Obama's Cost-Saving Plan: 7 Experts Weigh In

August 22, 2013

As President Obama promotes his new plan for bringing down college costs, The Chronicle asked several experts for their reactions to his proposals. The following is a roundup of their views.

Robert Applebaum, cofounder and executive director of Student Debt Crisis, a nonprofit group dedicated to reforming how higher education is paid for in the United States:

President Obama's speech this morning at the University at Buffalo signals good news on the horizon for nearly 40 million student-loan borrowers who collectively owe approximately $1.2-trillion in educational debt.

For far too long, the issues of college affordability and the ever-growing student-debt crisis have largely been ignored. However, the president made clear this morning that tackling these critical issues will be a priority for the remainder of his time in office.

The administration's renewed focus on both making college more affordable, as well as on making it easier for borrowers to repay their loans, is welcome news and we look forward to the coming debate.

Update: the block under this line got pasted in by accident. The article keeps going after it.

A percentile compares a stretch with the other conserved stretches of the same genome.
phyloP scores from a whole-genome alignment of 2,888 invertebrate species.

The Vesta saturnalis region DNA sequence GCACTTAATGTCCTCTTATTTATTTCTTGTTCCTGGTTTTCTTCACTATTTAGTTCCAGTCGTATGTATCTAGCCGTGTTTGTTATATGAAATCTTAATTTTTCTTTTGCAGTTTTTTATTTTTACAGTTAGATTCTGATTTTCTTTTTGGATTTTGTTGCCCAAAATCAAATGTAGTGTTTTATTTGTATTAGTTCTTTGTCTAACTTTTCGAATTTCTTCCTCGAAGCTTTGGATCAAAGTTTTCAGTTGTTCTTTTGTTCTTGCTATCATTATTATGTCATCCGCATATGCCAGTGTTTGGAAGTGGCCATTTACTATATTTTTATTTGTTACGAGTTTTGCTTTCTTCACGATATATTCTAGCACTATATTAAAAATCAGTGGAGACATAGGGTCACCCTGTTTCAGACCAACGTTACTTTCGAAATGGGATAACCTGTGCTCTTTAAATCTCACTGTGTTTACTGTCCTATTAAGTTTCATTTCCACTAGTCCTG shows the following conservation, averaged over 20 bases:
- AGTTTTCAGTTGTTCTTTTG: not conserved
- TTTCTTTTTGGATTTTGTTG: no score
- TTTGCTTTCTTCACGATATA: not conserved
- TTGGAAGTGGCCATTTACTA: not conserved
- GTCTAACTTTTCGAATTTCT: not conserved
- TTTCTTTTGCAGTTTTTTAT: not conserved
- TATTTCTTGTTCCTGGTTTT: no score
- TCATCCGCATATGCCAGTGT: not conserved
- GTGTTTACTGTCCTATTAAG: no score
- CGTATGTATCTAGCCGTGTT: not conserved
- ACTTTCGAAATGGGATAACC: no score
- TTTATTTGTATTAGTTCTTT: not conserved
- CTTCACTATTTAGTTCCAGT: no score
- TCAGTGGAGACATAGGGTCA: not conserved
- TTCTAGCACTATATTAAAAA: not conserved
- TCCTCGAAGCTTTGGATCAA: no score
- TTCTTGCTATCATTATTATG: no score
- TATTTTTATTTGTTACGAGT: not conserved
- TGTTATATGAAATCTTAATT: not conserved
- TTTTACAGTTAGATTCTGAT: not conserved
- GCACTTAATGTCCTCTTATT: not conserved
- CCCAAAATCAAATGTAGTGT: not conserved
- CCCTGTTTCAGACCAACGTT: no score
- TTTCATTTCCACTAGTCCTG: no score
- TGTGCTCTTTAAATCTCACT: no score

Michael Crow, president of Arizona State University:

Innovation is the single-most important pathway for making higher education more affordable while improving quality. And President Obama today advanced a comprehensive set of proposals that will help create an environment in which colleges and universities will be empowered and rewarded for implementing new ideas and new practices for teaching and learning. In addition, President Obama has also appropriately identified technology as one of the key drivers of meaningful change to higher education in the United States.

Barry Glassner, president of Lewis & Clark College, and Morton Schapiro, president of Northwestern University: